Basic Statistics - What you need to know
Updated: Feb 23, 2022
I often come across people throwing around statements like: "Statistics is hard" or "Statistics is so difficult".
I am here to be the bearer of good news. (Drums rolling) It is all a myth.
Look, I am not saying that statistics is the easiest thing on the planet. I know this too well, I majored in it for 4 years. I am just saying that we are all capable of mastering the basics of the subject. Of course it may take a few hours of dedicated learning, but honestly unless you are some kind of Einstein or Ramanujan, you are going to have to put in the work.
Now that we all have a positive mindset, let's get started.
Why are you trying to learn statistics?
There are several reasons why someone may need to have an understanding of statistics:
It is a unit being taught in your course. You really do not have a choice here.
You are writing your thesis or dissertation and need to carry out some analytic research.
You are a data analyst or data scientist (It is impossible to be a good data scientist without mastering the basics of statistics. It is not just about writing code, it's also about understanding what the numbers mean)
You are a Philomath and just like learning and studying.
If I have left anyone out, kindly let us know your reasons in the comment section below.
I have been lucky enough to fit into several of the above mentioned reasons. With that in mind here are some basics in statistics that you need to know:
Understanding variables is key to mastering statistics. This is because simply knowing the type of variable can help with knowing which descriptive and inferential statistics to use.
There are 2 main types of variables:
1. Qualitative variables : These describe categorical variables and their values are generally names.
Under qualitative variables we have:
Nominal variables: The values are just names with no particular ordering, eg: Country of residence, race, gender
Ordinal variables: The values are names with a particular ordering eg: the likert scale (strongly disagree to strongly agree)
2. Quantitative variables: These are numeric variables and their values are numeric (they can be measured or counted)
Under quantitative variables we have:
Discrete variables: The values are numeric and are specific and certain. For example: Number of students in class (you cannot have half a student, its either1, 2, 3, etc.)
Continuous variables: The values are numeric and can fall in any specified range eg: weight and height
Probability is the numerical measure for the degree of certainty or likelihood of the occurrence of an event.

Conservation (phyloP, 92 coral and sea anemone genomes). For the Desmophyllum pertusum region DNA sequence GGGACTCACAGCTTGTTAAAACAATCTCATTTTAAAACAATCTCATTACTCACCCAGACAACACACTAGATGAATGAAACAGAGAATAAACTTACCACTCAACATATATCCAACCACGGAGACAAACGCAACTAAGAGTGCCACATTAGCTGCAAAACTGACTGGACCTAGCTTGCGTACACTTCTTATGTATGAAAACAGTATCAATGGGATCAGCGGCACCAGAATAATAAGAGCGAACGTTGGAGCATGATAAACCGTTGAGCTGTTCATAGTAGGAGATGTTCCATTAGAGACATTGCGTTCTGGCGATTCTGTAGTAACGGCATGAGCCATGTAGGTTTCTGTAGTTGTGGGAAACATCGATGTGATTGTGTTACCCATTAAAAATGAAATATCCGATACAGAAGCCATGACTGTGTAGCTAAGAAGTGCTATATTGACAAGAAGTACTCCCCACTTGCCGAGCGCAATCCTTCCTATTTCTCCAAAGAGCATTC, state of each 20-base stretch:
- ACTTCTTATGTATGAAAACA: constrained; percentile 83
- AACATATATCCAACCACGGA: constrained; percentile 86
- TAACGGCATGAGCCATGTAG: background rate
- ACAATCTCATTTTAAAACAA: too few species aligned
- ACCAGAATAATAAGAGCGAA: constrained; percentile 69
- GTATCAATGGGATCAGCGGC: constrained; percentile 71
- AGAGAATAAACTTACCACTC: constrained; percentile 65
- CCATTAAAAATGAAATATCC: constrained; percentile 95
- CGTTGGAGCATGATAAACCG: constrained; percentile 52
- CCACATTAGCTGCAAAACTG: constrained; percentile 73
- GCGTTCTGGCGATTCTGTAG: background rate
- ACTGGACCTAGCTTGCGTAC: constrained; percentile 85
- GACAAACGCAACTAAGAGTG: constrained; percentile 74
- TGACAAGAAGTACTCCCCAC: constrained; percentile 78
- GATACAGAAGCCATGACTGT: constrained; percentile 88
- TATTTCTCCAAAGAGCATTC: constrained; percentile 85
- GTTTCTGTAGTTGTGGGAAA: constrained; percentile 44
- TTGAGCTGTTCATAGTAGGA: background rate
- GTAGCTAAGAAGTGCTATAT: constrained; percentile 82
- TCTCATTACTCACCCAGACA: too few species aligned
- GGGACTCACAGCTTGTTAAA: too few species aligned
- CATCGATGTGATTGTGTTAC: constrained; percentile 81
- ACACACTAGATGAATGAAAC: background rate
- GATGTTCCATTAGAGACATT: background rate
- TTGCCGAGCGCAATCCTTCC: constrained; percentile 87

In life, we often tend to ask ourselves several questions:
How likely am I to get clients for my new business?
How likely is it that the younger generation spends more time on their phones?
How likely am I to finish my work if I indulge in just one movie on Netflix?
We basically go about our day to day lives on the basis of likelihoods. Understanding probability and the different ways to calculate it is definitely key.
Remember in school when the exam results were announced? It was normal to find a few people with really high grades, a large group who performed fairly and then another small group that had really poor grades. Turns out your scores followed a distribution, a normal distribution.
Understanding the distribution, helps you understand the possible outcomes for a random event.
There are several other distributions that describe different events in life eg:
Descriptive statistics are used to summarize and describe the characteristics of a variable.
Here's the catch though, you cannot describe a variable of the country of residence the same way you would the height of an individual. Basically, so as to properly describe a variable, you need to know what kind of variable it is. The basics!
Descriptive statistics are accomplished using:
Measures: mean, median, standard deviation, variance, skewness, kurtosis, frequency, correlation
Visualization: bar charts, histograms, pie charts, line graphs etc.
These are statistics calculated so as to make conclusions and reasonable guesses.
In real life, we use inferential statistics to carry out hypothesis tests. So we basically come up with some idea or question, then we run mathematical tests to prove ourselves wrong or right. For example, maybe you would like to know whether people enjoy watching comedy or action movies more.
We also have a catch here. To know the kind of inferential statistics to use, you need to understand both the type of variable, as well as the probability distribution of the variables. Lemme say it again, the basics!
I believe in laying strong foundations especially when learning. If you can master the basic concepts, everything else can be easily built on that. Stay tuned for my Statistics Zero to Hero beginner course.